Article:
Austria - Partition under Allied Occupation 1945.
Note the Enns Bridge at Linz as the entry point from the American Zone into the Soviet Zone, and the pass on the railway at Semmering as the entry point from the British Zone into the Soviet Zone. Unlike Berlin, Vienna had a central zone which was patrolled by all three powers jointly: Each JEEP would contain three soldiers, one from each of the occupying power. Outside of this central International Zone was the four zones of the British, American, Soviet and French occupiers. On his way to film The Third Man in Vienna, actor Joseph Cotton was hauled off the train in the middle of the night on the Semmering Pass as the train entered the Soviet controlle point and narrowly missed being detained there.
The eastern end of the Enns Bridge under Soviet Occupation.
Looking back across the Enns Bridge into the Allied Zone of Austria
Point of No Return. Looking across the Enns Bridge into the Soviet Zone. The Soviet border post was at the end of the bridge on the left. After this you could continue down the Danube to the Allied Zones in Vienna. The Danube runs parallel to the road on the northern (left hand) side.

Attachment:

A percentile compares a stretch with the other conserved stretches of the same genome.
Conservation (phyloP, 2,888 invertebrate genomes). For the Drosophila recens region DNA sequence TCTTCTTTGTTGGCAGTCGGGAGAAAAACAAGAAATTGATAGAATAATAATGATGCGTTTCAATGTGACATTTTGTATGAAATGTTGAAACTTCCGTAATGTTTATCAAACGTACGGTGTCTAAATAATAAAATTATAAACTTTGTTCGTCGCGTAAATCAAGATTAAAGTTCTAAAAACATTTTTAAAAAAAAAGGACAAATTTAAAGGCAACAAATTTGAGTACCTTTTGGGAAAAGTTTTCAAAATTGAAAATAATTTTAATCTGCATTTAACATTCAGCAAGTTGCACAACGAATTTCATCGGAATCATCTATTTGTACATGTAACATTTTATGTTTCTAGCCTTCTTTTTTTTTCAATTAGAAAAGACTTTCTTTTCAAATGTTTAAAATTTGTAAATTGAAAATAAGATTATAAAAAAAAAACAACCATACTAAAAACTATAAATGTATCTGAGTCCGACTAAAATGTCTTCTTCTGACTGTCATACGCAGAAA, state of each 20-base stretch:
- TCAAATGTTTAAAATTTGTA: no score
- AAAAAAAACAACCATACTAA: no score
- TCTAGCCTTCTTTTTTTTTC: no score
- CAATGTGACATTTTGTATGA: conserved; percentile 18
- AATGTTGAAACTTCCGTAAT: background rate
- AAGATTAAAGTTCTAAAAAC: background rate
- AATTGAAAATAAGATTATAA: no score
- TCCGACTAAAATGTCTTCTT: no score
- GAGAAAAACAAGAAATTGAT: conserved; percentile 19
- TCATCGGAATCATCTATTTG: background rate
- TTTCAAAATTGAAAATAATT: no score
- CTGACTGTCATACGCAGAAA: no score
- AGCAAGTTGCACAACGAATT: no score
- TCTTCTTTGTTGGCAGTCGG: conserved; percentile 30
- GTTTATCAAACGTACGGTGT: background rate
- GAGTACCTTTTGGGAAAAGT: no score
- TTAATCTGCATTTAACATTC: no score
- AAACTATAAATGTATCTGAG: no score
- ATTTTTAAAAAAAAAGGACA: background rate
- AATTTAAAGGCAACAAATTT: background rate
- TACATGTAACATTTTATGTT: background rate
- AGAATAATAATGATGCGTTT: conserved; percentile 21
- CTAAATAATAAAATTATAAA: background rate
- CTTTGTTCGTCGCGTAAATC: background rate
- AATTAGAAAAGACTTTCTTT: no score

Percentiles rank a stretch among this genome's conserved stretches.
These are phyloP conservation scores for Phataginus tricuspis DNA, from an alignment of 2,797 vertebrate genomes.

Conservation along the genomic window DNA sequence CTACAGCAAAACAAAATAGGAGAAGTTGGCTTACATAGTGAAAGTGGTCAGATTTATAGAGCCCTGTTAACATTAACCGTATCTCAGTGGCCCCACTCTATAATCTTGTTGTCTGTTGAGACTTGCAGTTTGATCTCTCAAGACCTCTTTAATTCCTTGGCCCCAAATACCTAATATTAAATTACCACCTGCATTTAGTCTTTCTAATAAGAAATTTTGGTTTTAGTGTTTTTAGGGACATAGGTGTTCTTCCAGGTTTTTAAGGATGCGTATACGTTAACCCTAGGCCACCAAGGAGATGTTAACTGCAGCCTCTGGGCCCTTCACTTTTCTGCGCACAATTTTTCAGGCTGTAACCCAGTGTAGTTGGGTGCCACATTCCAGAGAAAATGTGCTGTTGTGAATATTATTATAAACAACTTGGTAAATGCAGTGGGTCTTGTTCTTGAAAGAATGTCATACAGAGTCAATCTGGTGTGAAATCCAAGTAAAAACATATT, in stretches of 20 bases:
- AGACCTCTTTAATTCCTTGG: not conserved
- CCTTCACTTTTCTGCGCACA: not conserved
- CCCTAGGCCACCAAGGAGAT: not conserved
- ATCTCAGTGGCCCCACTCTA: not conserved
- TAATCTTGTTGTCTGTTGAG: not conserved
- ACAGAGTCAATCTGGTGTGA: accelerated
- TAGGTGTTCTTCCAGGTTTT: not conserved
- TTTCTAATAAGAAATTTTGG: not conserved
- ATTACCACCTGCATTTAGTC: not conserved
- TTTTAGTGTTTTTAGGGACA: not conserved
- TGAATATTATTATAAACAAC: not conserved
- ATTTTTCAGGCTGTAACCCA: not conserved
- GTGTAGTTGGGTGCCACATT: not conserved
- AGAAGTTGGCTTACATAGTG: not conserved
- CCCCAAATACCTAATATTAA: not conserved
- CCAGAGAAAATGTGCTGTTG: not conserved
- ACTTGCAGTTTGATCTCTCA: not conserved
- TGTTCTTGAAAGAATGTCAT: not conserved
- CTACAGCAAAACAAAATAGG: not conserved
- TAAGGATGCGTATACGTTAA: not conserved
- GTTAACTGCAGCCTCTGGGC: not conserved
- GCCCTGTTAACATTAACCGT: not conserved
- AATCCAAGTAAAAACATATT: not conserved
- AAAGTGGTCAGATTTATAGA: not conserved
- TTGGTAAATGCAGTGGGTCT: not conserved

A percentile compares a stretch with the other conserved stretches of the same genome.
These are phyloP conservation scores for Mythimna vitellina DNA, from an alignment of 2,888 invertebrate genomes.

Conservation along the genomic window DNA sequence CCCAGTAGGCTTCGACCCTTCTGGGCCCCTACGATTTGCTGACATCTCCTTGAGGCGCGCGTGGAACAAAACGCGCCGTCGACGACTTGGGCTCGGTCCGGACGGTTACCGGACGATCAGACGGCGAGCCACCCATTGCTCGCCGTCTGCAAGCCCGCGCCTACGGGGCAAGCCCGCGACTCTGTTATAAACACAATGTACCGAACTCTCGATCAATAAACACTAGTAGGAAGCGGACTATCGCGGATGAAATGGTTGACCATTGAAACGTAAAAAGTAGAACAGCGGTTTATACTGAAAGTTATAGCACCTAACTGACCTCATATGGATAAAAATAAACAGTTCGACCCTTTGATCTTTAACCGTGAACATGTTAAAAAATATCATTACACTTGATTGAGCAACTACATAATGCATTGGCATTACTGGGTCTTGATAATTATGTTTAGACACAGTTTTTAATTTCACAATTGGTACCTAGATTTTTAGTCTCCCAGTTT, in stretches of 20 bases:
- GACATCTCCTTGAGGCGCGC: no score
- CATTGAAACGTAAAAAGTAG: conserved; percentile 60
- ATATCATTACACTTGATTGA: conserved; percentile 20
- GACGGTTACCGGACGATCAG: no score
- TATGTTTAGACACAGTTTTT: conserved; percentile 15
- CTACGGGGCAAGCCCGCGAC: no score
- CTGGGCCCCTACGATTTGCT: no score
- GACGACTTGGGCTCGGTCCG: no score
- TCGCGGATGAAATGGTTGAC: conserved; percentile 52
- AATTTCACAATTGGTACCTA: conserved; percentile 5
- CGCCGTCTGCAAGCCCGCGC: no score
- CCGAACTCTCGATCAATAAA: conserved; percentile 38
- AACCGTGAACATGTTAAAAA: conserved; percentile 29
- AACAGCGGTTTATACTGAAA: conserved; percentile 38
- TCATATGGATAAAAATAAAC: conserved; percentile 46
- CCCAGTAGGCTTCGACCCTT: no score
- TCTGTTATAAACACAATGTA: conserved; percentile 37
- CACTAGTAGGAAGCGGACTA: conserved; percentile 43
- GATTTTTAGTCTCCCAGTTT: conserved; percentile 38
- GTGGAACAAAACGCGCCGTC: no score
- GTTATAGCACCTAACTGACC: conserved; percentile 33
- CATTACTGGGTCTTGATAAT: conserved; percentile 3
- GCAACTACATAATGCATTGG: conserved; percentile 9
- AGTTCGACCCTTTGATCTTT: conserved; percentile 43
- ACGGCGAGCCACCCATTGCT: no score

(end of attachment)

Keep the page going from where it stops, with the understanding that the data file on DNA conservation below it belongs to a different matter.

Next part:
1945: General Walker meets General Dimitrov on the Enns Bridge. Note that there was no footbridge on either side of the road bridge at this time. ©
The maker's plate ©
Top left the Enns Bridge c1994 looking east into the Soviet Zone. Top right, the Soviet bank of the River in 1945. Center, US Army General Walker meets Soviet General Dimitrov on the bridge in 1945
This was not the first time the Russians had reached the Enns Bridge: From Tolstoy's War and Peace :
Kutuzov fell back towards Vienna, destroying behind him the bridges over the rivers Inn (in Braunau) and Traun (in Linz). On the twenty-third of October, the Russian troops were crossing the river Enns. At midday Russian transport, artillery, and troop columns were strung out through the town of Enns, on both sides of the bridge.
The day was warm, autumnal, and rainy. The vast prospect that opened out from the height where the Russian batteries stood, defending the bridge, was now suddenly covered by a muslin curtain of slanting rain, then suddenly widened out, and in the sunlight objects became visible and clear in the distance, as if freshly varnished. At one's feet one could see the little town with its white houses and red roofs, the cathedral, and the bridge, on both sides of which streamed crowding masses of Russian troops. At the bend of the Danube one could see boats and an island, and a castle with a park, surrounded by the waters of the Enns falling into the Danube; one could see the left bank of the Danube, rocky and covered with pine forest, with a mysterious distance of green treetops and bluish gorges. One could see the towers of a convent looming up from the pine forest with its wild and untouched look, and far away on a hilltop, on the other side of the Enns, one could see the mounted patrols of the enemy.
At Weyer on the Enns was the second entrance to the Soviet Zone from the American Zone.
+ SEE ALSO
+ Danube Road, Linz to Vienna.
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